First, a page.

Here we are in May. The tax deadline is in the rearview … and we’re still here for our Paducah friends. Ready to rock on your behalf.
Today I’m talking about second chances.
Ctrl + Z. Ever used that keyboard shortcut? It’s also known as the “undo” button – a do-over if you will.
Let me tell you, I use the “undo” button a lot. Making typing mistakes or pressing the wrong button is just too easy, and that little do-over option has saved my rear on a number of occasions. I really don’t know how I’d ever manage without it.
Sometimes I wish there was an undo button for the world. Worldwide virus shifts economies and disrupts supply chains? Undo. Russia invades Ukraine? Undo. The cost of gas and other goods rises? Undo.
That would be nice, right?
Well, maybe there isn’t a keyboard tool for undoing and redoing all of that (or even for your own life choices), but there is a re-do option when it comes to tax filing.
It’s called an amended tax return. While you don’t have to worry about filing an amended return for little errors, the good news is that you can file one if you’ve discovered some larger issues that need correcting.
So, let’s jump into the why and how of amending a tax return.
When Amending a Tax Return Is Right for Paducah Taxpayers
“To improve is to change; to be perfect is to change often.” – Winston Churchill
The regular tax filing season is past. Refunds have rolled in. Taxes have been paid. Time to stuff the forms and the paperwork into a folder in the filing cabinet (or the back of the closet) with dear wishes to never have to look at them again.
But, what if the job isn’t over? What if you think it’s a good idea to take one more crack at your 2021 federal tax return because there’s something important you missed or the math was really wrong somewhere or you claimed a deduction you shouldn’t have? It’s not an uncommon occurrence. The tax code is tricky as is filing a return that complies with it.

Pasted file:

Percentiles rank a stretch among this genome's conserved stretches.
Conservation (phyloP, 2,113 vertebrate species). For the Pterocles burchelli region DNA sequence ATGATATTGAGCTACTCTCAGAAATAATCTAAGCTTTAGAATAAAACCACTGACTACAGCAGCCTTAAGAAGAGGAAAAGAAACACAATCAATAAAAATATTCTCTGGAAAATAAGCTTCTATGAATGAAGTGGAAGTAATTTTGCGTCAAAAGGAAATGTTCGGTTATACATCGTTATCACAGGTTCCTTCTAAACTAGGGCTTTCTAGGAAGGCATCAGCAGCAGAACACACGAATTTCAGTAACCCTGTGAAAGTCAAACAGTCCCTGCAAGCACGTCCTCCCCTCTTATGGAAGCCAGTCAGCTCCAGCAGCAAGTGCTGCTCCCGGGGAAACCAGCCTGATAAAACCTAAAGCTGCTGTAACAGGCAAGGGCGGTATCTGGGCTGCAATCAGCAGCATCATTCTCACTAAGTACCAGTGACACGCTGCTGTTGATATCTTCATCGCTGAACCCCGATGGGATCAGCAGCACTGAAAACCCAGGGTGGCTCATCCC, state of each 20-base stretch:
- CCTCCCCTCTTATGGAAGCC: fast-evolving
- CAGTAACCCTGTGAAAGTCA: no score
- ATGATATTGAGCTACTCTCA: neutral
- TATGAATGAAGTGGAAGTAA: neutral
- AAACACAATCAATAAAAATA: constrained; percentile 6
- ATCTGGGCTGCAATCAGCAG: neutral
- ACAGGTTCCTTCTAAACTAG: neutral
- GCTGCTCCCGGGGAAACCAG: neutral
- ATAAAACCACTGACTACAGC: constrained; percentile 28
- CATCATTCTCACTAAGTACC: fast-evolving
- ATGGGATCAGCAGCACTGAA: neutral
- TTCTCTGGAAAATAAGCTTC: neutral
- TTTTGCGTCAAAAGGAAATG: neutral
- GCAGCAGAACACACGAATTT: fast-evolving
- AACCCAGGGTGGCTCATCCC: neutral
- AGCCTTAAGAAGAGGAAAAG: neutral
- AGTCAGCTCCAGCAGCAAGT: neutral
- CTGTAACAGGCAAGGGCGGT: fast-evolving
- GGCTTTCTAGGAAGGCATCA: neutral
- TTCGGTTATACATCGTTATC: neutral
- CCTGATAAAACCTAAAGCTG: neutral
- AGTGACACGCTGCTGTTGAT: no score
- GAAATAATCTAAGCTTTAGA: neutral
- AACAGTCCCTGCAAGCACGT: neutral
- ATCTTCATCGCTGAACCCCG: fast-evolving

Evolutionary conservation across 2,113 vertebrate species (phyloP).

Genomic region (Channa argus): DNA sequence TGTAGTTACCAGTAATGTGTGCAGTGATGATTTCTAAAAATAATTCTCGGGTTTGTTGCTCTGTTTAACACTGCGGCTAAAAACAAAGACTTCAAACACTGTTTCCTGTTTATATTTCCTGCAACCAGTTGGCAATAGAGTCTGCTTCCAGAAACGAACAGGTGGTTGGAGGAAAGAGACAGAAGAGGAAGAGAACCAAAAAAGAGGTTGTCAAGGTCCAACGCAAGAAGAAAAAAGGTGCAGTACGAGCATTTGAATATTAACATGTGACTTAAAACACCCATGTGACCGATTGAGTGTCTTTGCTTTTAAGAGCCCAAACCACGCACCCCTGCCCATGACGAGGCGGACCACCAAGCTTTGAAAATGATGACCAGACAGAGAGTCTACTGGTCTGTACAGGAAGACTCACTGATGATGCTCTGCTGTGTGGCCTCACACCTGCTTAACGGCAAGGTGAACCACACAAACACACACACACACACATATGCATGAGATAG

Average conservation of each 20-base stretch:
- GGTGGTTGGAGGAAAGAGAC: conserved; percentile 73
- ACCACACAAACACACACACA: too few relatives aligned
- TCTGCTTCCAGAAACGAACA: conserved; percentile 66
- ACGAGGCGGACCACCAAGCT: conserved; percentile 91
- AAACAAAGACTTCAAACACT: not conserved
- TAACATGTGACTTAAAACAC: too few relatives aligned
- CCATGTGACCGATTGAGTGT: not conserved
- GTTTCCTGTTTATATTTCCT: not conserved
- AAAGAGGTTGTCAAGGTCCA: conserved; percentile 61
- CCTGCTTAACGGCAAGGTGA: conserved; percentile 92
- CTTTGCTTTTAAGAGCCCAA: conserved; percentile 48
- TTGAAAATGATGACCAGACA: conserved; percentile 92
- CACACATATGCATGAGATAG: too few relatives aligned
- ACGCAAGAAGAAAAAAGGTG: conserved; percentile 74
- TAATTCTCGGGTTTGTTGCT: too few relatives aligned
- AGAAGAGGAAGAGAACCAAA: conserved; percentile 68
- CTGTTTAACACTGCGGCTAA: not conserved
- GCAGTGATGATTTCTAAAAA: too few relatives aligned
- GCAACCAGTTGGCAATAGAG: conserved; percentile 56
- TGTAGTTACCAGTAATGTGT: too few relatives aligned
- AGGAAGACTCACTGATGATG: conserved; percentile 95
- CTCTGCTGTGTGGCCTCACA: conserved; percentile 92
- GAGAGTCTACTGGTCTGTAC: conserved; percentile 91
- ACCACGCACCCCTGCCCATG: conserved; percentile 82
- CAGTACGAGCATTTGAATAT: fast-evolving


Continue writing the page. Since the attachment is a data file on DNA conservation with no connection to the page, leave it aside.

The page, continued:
But you might also have realized you missed some deduction opportunities in your filing. And you can resubmit your return to adjust for that.
The good news is the IRS’s do-over option (amending a tax return) might be a good idea, especially if you want to avoid an audit or want to get the money that’s coming to you.
Generally, you can amend a tax return going back up to three years, and millions of people file an amended federal tax return after the tax deadline every year.
The IRS will probably just correct your original return for simple goofs in math or other minor clerical errors; no need to amend a return for those. But if you had changes in your filing status or if something changed regarding your reported income, deductions, credits, or tax liability, amending a tax return could be smart.
If the total amount of tax you owe after amending is smaller than your original return, the IRS will refund you the difference. If your amended return results in you owing more tax, amending is also a good move as it can result in a gentler slap on the wrist.
So, why exactly should you amend your federal tax return?
Income. Let’s say that after you file your taxes, you discover that income got left off your return – a Form W-2 or Form 1099 arrives late, for example, or you finally find it under that pile of papers on your kitchen table. Or you get a corrected information statement with different income or withholding amounts – it’s not uncommon for those who issue W-2s or 1099s to send one out to beat their own IRS deadline and then send a corrected copy later.